World Wetlands Day, which occurs annually on 2 February, is taking the theme this year of Wetlands and Water Management, focusing on how wetlands take care of water quality.
The UK has many different types of wetlands, including floodplains, fens, lake systems, wet grasslands and bogs. Scotland, for example, has more than 10,500sq km of blanket bog, where hydrology is controlled largely by rainfall and evaporation. There are at least 392,000 ha of fen, reedbed, lowland raised bog and grazing marsh, although the true extent is uncertain, and there are 963,700 ha of floodplains (figures from the UK National Ecosystem Assessment).
In UK wetlands alone, more than 3500 species of invertebrates, 150 aquatic plants, 22 ducks and 39 wader species occur, while all seven of our native amphibians depend on wetlands for breeding.
Wetlands provide many ecosystem functions, including the regulation of water quality, for example by acting as a natural buffer zone and breaking down animal waste and contaminants in runoff.
CEH carries out research towards understanding the processes at work in different wetlands and helps to provide advice on how to manage them. We use our specialist skills in hydro-ecological modelling, field-data collection and monitoring in many wetland projects, from the well known and large-scale Great Fen restoration project to smaller studies, for example investigating eco-hydrological conditions at particular sites.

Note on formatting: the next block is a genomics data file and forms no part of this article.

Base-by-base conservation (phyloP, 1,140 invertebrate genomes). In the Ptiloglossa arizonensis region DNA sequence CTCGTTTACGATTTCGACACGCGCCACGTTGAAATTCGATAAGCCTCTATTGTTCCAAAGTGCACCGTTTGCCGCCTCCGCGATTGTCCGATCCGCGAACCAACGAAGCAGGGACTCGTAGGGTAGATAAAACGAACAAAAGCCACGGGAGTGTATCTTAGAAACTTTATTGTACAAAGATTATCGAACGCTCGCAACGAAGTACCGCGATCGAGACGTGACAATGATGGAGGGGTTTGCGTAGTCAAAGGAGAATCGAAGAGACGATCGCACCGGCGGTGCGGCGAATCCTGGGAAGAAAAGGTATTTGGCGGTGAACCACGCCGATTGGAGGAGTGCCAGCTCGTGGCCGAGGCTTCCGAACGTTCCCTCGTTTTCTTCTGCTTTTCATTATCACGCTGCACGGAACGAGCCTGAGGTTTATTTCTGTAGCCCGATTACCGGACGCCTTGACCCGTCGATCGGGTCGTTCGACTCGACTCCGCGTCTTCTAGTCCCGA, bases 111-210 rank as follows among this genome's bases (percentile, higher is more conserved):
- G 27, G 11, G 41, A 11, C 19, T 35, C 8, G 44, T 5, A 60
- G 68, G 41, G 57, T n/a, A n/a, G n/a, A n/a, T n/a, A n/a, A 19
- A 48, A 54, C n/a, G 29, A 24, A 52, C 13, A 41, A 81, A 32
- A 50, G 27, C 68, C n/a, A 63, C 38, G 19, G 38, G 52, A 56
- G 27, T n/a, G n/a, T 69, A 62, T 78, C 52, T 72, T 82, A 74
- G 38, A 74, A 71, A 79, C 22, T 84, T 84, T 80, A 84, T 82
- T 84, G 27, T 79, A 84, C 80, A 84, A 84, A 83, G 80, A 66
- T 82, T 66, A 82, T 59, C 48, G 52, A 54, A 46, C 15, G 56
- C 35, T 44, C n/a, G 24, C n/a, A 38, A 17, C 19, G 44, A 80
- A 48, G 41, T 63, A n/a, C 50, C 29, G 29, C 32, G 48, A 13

Globally, CEH scientists advise the International Convention on Wetlands (Ramsar) and the wetlands programme of IUCN - The World Conservation Union.
CEH scientists also work on coastal wetlands. Recently staff have published three new scientific papers on salt marshes and dune slacks:
- Carbon sequestration and biogeochemical cycling in a saltmarsh subject to coastal managed realignment (Estuarine, Coastal and Shelf Science)
- An eco-hydrological review of dune slacks on the west coast of England and Wales (Ecohydrology)
- Eco-hydrological requirements of dune slack vegetation and the implications of climate change (Science of the Total Environment)
Another research paper published in Nature on 30 January, which was led by the Open University and featured CEH, looked at globally important tropical wetlands and carbon loss.
Wetland sites are great for nature spotting. Given our recent rainy weather, if you are out and about at a UK wetlands site over the weekend, try to stay dry! Any photos you might take are very welcome to be added to our Wetlands in the UK Flickr group.
Each year the 2nd February is designated as World Wetlands Day, marking the date of the adoption of the Convention on Wetlands in 1971, which occurred in the small Iranian city of Ramsar. Additionally 2013 has also been designated as the UN’s International Year of Water Cooperation, in recognition of the fact that water is critical for sustainable development and for human health and well-being.